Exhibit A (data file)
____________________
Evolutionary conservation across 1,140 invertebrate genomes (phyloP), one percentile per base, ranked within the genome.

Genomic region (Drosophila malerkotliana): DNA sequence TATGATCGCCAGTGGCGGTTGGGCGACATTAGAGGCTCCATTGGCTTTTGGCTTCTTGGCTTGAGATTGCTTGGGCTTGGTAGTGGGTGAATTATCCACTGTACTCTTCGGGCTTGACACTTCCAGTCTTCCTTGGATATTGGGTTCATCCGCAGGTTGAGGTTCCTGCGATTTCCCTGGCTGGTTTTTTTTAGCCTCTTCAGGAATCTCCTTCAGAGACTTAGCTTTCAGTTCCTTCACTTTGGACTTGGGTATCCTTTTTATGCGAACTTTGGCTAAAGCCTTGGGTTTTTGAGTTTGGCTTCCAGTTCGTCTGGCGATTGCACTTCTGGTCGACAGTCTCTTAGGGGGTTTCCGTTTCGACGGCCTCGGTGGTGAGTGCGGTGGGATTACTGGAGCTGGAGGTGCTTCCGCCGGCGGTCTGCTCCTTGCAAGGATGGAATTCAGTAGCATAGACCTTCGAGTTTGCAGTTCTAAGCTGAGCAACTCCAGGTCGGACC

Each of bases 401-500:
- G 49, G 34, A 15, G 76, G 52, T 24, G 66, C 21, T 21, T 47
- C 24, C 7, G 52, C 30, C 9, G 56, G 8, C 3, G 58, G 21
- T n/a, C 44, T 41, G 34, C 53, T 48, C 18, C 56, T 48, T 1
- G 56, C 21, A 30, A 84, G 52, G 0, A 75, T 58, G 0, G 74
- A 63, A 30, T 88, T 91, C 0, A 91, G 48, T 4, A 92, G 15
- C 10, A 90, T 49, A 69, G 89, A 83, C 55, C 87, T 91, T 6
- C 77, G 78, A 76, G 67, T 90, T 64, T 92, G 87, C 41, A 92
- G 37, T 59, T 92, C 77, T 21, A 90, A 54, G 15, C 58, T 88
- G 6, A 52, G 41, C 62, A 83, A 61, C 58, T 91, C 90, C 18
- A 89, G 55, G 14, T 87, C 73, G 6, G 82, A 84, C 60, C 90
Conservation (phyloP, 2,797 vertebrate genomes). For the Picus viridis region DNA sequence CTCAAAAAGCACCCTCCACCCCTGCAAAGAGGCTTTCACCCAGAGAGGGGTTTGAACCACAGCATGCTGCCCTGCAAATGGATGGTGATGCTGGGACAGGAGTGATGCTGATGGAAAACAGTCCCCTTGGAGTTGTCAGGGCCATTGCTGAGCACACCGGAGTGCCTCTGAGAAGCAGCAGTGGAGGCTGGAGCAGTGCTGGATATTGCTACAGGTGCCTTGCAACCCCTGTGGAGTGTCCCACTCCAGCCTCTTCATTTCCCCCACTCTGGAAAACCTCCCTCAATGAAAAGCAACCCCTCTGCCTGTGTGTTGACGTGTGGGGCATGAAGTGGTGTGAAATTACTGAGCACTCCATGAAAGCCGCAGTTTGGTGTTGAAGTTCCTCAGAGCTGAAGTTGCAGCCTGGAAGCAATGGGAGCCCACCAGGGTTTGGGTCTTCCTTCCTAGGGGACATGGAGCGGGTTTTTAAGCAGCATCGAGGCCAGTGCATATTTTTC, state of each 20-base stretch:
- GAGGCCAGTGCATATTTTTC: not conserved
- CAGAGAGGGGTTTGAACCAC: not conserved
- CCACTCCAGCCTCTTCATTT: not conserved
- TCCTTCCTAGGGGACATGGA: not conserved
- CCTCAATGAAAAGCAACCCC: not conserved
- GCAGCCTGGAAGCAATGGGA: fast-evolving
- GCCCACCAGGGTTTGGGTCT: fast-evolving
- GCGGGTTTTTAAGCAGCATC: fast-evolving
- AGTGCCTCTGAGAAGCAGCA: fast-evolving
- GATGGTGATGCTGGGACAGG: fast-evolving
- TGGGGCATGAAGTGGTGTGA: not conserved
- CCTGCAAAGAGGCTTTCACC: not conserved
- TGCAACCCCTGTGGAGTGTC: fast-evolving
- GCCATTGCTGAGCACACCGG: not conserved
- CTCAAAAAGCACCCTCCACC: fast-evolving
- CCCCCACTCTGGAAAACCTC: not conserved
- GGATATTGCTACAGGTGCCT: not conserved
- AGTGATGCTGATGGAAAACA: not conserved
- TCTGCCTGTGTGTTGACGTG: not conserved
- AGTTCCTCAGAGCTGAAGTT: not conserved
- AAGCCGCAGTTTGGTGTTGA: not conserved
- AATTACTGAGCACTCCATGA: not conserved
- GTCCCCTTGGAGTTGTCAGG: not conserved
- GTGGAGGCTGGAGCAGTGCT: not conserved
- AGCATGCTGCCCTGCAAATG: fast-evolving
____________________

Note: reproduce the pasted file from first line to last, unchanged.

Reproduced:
Evolutionary conservation across 1,140 invertebrate genomes (phyloP), one percentile per base, ranked within the genome.

Genomic region (Drosophila malerkotliana): DNA sequence TATGATCGCCAGTGGCGGTTGGGCGACATTAGAGGCTCCATTGGCTTTTGGCTTCTTGGCTTGAGATTGCTTGGGCTTGGTAGTGGGTGAATTATCCACTGTACTCTTCGGGCTTGACACTTCCAGTCTTCCTTGGATATTGGGTTCATCCGCAGGTTGAGGTTCCTGCGATTTCCCTGGCTGGTTTTTTTTAGCCTCTTCAGGAATCTCCTTCAGAGACTTAGCTTTCAGTTCCTTCACTTTGGACTTGGGTATCCTTTTTATGCGAACTTTGGCTAAAGCCTTGGGTTTTTGAGTTTGGCTTCCAGTTCGTCTGGCGATTGCACTTCTGGTCGACAGTCTCTTAGGGGGTTTCCGTTTCGACGGCCTCGGTGGTGAGTGCGGTGGGATTACTGGAGCTGGAGGTGCTTCCGCCGGCGGTCTGCTCCTTGCAAGGATGGAATTCAGTAGCATAGACCTTCGAGTTTGCAGTTCTAAGCTGAGCAACTCCAGGTCGGACC

Each of bases 401-500:
- G 49, G 34, A 15, G 76, G 52, T 24, G 66, C 21, T 21, T 47
- C 24, C 7, G 52, C 30, C 9, G 56, G 8, C 3, G 58, G 21
- T n/a, C 44, T 41, G 34, C 53, T 48, C 18, C 56, T 48, T 1
- G 56, C 21, A 30, A 84, G 52, G 0, A 75, T 58, G 0, G 74
- A 63, A 30, T 88, T 91, C 0, A 91, G 48, T 4, A 92, G 15
- C 10, A 90, T 49, A 69, G 89, A 83, C 55, C 87, T 91, T 6
- C 77, G 78, A 76, G 67, T 90, T 64, T 92, G 87, C 41, A 92
- G 37, T 59, T 92, C 77, T 21, A 90, A 54, G 15, C 58, T 88
- G 6, A 52, G 41, C 62, A 83, A 61, C 58, T 91, C 90, C 18
- A 89, G 55, G 14, T 87, C 73, G 6, G 82, A 84, C 60, C 90
Conservation (phyloP, 2,797 vertebrate genomes). For the Picus viridis region DNA sequence CTCAAAAAGCACCCTCCACCCCTGCAAAGAGGCTTTCACCCAGAGAGGGGTTTGAACCACAGCATGCTGCCCTGCAAATGGATGGTGATGCTGGGACAGGAGTGATGCTGATGGAAAACAGTCCCCTTGGAGTTGTCAGGGCCATTGCTGAGCACACCGGAGTGCCTCTGAGAAGCAGCAGTGGAGGCTGGAGCAGTGCTGGATATTGCTACAGGTGCCTTGCAACCCCTGTGGAGTGTCCCACTCCAGCCTCTTCATTTCCCCCACTCTGGAAAACCTCCCTCAATGAAAAGCAACCCCTCTGCCTGTGTGTTGACGTGTGGGGCATGAAGTGGTGTGAAATTACTGAGCACTCCATGAAAGCCGCAGTTTGGTGTTGAAGTTCCTCAGAGCTGAAGTTGCAGCCTGGAAGCAATGGGAGCCCACCAGGGTTTGGGTCTTCCTTCCTAGGGGACATGGAGCGGGTTTTTAAGCAGCATCGAGGCCAGTGCATATTTTTC, state of each 20-base stretch:
- GAGGCCAGTGCATATTTTTC: not conserved
- CAGAGAGGGGTTTGAACCAC: not conserved
- CCACTCCAGCCTCTTCATTT: not conserved
- TCCTTCCTAGGGGACATGGA: not conserved
- CCTCAATGAAAAGCAACCCC: not conserved
- GCAGCCTGGAAGCAATGGGA: fast-evolving
- GCCCACCAGGGTTTGGGTCT: fast-evolving
- GCGGGTTTTTAAGCAGCATC: fast-evolving
- AGTGCCTCTGAGAAGCAGCA: fast-evolving
- GATGGTGATGCTGGGACAGG: fast-evolving
- TGGGGCATGAAGTGGTGTGA: not conserved
- CCTGCAAAGAGGCTTTCACC: not conserved
- TGCAACCCCTGTGGAGTGTC: fast-evolving
- GCCATTGCTGAGCACACCGG: not conserved
- CTCAAAAAGCACCCTCCACC: fast-evolving
- CCCCCACTCTGGAAAACCTC: not conserved
- GGATATTGCTACAGGTGCCT: not conserved
- AGTGATGCTGATGGAAAACA: not conserved
- TCTGCCTGTGTGTTGACGTG: not conserved
- AGTTCCTCAGAGCTGAAGTT: not conserved
- AAGCCGCAGTTTGGTGTTGA: not conserved
- AATTACTGAGCACTCCATGA: not conserved
- GTCCCCTTGGAGTTGTCAGG: not conserved
- GTGGAGGCTGGAGCAGTGCT: not conserved
- AGCATGCTGCCCTGCAAATG: fast-evolving